Quick facts about the Nakba

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Haganah fighters expelling Palestinians from Haifa, May 12, 1948. (photo: AFP / Getty Images)

Today Palestinians in Gaza will take part in the March of Return to mark the 70th anniversary of the Nakba, when some 750,000 Palestinians were expelled from the newly-created State of Israel.

By Institute for Middle East Understanding | May 13, 2015


  • The “Nakba” (“catastrophe” in Arabic) refers to the mass expulsion of Palestinian Arabs from British Mandate Palestine during Israel’s creation (1947–49).
  • The Nakba was not an unintended result of war. It was a deliberate and systematic act necessary for the creation of a Jewish majority state in historic Palestine, which was overwhelmingly Arab prior to 1948.
  • The Nakba’s roots lay in the emergence of political Zionism in 19th-Century Europe, when some Jews, influenced by the nationalism then sweeping the continent, began emigrating as colonists to the Holy Land, displacing indigenous Palestinians in the process.
  • The Nakba did not end in 1948. It continues today, in the form of Israel’s ongoing appropriation of Palestinian land for Jewish settlements in the West Bank and for Jewish communities inside Israel.

Tomorrow, Palestinians in Gaza will take part in the March of Return to mark the 70th anniversary of the Nakba (“catastrophe” in Arabic), when some 750,000 Palestinians were ethnically cleansed to make way for a Jewish-majority state of Israel. Many of the participants will be Nakba survivors and their descendants, who have been denied their internationally-recognized legal right of return to the lands they were expelled from during Israel’s establishment.

Here are some quick facts about the Nakba.

General Facts and Figures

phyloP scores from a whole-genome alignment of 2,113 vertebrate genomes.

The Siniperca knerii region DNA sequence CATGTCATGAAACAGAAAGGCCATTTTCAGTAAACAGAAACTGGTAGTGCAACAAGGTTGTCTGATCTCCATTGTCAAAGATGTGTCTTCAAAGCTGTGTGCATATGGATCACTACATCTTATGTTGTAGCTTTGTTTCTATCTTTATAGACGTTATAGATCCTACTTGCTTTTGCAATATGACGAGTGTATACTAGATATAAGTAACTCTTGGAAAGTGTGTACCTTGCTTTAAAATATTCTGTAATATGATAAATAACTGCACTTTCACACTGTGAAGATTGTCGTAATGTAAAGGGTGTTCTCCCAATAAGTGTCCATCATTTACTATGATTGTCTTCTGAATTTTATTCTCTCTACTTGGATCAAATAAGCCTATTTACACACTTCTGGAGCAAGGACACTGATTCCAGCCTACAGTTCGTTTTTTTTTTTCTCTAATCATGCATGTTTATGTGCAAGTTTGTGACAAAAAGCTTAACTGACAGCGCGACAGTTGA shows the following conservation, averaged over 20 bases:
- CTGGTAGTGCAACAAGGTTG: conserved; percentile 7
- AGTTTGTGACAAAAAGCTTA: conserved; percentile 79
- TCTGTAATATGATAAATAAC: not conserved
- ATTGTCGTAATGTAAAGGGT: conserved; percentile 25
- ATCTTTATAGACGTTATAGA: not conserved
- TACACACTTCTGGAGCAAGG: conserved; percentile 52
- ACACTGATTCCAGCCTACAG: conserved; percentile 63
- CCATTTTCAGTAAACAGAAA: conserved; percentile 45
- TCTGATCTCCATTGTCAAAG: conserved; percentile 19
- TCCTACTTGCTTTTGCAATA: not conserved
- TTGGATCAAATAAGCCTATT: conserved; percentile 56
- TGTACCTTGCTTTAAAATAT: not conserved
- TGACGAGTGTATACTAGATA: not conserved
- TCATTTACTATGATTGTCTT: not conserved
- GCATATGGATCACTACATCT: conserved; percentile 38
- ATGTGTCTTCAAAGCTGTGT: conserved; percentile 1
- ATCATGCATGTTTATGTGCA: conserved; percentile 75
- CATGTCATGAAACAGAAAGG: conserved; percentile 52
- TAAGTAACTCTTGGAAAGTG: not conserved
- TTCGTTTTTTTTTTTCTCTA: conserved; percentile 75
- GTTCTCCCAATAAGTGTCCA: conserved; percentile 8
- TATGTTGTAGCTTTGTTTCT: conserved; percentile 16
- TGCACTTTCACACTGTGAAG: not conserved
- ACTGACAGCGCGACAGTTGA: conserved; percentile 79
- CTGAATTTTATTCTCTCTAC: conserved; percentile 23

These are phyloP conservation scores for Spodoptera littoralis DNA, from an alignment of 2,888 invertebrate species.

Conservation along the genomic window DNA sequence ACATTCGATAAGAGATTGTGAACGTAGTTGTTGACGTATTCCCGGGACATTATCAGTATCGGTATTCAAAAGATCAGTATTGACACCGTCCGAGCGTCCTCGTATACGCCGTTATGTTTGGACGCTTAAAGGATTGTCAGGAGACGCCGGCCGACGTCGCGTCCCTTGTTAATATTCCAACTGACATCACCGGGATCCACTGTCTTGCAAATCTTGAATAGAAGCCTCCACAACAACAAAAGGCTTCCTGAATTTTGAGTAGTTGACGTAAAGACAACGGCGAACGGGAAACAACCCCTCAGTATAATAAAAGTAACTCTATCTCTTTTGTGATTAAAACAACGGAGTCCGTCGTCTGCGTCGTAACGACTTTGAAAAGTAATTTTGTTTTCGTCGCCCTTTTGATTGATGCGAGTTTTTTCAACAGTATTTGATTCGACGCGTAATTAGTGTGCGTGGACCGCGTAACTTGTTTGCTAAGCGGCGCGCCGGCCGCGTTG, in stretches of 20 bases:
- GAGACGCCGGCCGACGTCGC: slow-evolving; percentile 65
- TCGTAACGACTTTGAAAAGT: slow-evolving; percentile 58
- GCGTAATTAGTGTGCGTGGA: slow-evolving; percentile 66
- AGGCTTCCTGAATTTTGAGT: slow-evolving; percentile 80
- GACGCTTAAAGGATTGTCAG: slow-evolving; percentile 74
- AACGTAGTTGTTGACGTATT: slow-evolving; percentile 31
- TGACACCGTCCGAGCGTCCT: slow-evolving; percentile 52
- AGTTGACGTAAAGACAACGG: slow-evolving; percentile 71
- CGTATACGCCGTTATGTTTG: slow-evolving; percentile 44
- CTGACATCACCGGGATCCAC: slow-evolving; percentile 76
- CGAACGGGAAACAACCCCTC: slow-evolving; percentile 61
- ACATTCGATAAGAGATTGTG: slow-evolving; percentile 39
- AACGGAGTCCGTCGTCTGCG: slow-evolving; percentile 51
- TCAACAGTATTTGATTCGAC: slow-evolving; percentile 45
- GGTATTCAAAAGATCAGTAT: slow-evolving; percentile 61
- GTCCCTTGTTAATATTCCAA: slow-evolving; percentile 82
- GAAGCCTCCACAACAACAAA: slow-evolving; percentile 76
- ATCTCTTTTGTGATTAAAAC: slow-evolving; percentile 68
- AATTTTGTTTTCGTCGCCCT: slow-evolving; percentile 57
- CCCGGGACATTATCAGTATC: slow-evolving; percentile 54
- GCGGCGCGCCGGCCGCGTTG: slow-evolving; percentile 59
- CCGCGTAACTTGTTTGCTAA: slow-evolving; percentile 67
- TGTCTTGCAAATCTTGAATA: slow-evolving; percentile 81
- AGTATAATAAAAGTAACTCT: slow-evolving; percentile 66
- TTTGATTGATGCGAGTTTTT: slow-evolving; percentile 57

• The Palestinian “Nakba” (“catastrophe” in Arabic) refers to the mass expulsion of Palestinian Arabs from British Mandate Palestine during Israel’s creation (1947–49).
  • The Nakba was not an unintended result of war. It was a deliberate and systematic act necessary for the creation of a Jewish majority state in historic Palestine, which was overwhelmingly Arab prior to 1948. Internally, Zionist Jewish leaders used the euphemism “transfer” when discussing plans for what today would be called ethnic cleansing.
  • The Nakba’s roots lay in the emergence of political Zionism in 19th century Europe, when some Jews, influenced by the nationalism then sweeping the continent, concluded that the remedy to centuries of anti-Semitic persecution in Europe and Russia was the creation of a nation state for Jews in Palestine and began emigrating as colonists to the Holy Land, displacing indigenous Palestinians in the process.
  • In November 1947, following the horrors of World War II and the Nazi genocide of European Jewry, the newly-created United Nations approved a plan to partition Mandate Palestine into Jewish and Arab states. It allocated approximately 55% of the land to the proposed Jewish state, although Zionist Jews owned only about 7% of the private land in Palestine and made up only about 33% of the population, a large percentage of whom were recent immigrants from Europe. The Palestinian Arab state was to be created on 42% of Mandate Palestine, with Jerusalem becoming an international city.

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